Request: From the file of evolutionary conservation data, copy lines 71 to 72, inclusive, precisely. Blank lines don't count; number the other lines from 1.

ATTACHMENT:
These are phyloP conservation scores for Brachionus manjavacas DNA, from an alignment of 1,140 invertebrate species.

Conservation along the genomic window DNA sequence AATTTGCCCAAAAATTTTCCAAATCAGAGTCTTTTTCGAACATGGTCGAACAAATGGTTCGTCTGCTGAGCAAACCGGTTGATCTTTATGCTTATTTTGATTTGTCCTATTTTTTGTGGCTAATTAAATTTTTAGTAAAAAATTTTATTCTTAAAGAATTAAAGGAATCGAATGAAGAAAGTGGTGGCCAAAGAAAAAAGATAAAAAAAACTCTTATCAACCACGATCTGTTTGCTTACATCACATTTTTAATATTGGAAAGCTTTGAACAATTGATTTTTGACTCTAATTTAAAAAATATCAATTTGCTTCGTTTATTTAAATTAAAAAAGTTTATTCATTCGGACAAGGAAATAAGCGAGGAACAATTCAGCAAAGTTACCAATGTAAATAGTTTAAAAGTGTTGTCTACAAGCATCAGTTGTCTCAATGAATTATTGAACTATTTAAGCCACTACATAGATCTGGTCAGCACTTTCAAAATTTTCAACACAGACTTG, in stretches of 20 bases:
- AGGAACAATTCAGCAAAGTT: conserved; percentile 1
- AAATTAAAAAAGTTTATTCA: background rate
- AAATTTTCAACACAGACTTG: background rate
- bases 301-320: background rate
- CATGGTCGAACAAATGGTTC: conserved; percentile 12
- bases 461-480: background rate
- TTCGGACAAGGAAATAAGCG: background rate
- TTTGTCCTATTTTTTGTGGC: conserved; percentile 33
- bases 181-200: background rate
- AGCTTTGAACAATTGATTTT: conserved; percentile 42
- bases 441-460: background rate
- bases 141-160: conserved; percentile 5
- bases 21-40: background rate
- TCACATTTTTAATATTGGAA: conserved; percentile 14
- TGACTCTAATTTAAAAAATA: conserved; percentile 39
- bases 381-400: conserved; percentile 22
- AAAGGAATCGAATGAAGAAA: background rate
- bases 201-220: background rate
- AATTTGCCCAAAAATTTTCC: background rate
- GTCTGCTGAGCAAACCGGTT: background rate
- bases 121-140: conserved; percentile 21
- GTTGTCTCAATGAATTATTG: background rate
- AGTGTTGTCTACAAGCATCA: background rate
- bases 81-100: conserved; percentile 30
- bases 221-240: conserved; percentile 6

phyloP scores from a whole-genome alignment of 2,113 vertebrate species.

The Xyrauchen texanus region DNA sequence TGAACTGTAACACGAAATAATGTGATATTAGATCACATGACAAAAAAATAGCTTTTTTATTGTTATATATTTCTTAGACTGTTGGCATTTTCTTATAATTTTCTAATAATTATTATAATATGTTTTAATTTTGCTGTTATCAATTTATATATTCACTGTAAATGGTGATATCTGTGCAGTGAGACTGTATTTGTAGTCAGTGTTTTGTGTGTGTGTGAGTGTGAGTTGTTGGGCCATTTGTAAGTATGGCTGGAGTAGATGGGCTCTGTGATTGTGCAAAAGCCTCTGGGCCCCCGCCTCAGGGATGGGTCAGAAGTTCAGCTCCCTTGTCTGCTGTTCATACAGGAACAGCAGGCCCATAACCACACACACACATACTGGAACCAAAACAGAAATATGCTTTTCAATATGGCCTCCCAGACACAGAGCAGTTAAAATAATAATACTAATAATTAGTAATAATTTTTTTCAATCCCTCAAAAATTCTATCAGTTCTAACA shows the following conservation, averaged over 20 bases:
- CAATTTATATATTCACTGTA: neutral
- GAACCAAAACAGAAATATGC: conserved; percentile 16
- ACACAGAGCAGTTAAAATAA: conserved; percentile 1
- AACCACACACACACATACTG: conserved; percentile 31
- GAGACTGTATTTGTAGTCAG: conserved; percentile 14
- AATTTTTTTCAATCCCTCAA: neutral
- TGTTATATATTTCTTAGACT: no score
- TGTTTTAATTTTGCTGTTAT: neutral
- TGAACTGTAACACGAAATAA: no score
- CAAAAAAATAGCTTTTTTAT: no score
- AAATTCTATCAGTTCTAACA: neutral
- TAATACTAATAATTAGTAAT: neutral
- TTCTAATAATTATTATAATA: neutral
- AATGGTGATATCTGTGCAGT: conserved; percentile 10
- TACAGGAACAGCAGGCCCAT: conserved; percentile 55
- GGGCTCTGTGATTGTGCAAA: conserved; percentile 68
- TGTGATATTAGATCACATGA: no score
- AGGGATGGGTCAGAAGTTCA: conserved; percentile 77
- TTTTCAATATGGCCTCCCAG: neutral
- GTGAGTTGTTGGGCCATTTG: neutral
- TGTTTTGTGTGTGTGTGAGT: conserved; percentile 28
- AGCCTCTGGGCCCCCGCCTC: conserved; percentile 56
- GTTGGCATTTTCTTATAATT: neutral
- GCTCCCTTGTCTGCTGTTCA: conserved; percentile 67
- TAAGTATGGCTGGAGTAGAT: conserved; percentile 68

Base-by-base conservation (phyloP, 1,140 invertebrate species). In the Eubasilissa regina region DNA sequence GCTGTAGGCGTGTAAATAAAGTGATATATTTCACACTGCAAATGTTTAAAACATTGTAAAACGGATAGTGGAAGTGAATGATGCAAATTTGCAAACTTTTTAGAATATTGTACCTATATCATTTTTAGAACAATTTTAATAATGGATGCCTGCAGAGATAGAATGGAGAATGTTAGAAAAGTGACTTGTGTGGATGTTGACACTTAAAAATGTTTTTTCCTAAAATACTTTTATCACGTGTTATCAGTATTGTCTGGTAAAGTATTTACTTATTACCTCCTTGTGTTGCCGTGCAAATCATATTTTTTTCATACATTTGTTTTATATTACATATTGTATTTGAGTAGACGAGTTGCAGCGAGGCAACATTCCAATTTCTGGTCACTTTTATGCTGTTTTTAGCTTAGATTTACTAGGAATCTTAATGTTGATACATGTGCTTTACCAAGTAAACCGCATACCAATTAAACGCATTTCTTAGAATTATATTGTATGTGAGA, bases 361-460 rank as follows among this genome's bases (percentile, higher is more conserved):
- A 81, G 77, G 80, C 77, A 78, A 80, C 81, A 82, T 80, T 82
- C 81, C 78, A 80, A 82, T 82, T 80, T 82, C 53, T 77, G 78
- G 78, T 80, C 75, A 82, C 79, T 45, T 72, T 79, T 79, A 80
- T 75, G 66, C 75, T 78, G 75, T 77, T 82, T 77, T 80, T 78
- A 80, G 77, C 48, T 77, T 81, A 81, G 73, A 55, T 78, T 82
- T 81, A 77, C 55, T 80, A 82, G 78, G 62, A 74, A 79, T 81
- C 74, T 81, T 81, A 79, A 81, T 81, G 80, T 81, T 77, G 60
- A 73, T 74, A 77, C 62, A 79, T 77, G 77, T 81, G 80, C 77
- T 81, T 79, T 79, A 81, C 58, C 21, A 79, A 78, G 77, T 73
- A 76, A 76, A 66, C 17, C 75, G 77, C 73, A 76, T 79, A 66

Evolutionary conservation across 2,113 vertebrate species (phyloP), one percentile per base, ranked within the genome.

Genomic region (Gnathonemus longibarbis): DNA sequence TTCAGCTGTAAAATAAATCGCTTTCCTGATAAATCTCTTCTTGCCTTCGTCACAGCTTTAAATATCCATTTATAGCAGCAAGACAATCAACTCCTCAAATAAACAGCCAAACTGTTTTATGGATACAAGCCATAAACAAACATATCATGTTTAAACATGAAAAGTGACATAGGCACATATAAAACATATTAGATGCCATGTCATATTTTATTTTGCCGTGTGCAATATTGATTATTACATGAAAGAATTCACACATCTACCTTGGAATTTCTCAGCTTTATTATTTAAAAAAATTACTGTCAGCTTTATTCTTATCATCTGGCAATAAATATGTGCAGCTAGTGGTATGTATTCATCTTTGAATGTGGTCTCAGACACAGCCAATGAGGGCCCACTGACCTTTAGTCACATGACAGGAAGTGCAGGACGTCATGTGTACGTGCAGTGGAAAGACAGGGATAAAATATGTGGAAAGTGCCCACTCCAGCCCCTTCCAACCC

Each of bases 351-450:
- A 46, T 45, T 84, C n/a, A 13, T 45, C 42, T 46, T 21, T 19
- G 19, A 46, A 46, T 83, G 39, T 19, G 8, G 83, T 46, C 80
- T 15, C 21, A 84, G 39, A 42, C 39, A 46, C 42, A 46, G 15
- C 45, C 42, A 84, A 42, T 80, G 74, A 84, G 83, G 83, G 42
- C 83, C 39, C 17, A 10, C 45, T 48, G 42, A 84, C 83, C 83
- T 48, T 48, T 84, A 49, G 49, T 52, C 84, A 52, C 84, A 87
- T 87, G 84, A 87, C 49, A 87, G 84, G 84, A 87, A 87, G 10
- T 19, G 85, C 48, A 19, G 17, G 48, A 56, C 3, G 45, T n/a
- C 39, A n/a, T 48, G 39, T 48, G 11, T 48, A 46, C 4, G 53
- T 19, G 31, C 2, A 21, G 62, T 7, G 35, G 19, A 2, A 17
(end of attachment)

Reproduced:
- T 15, C 21, A 84, G 39, A 42, C 39, A 46, C 42, A 46, G 15
- C 45, C 42, A 84, A 42, T 80, G 74, A 84, G 83, G 83, G 42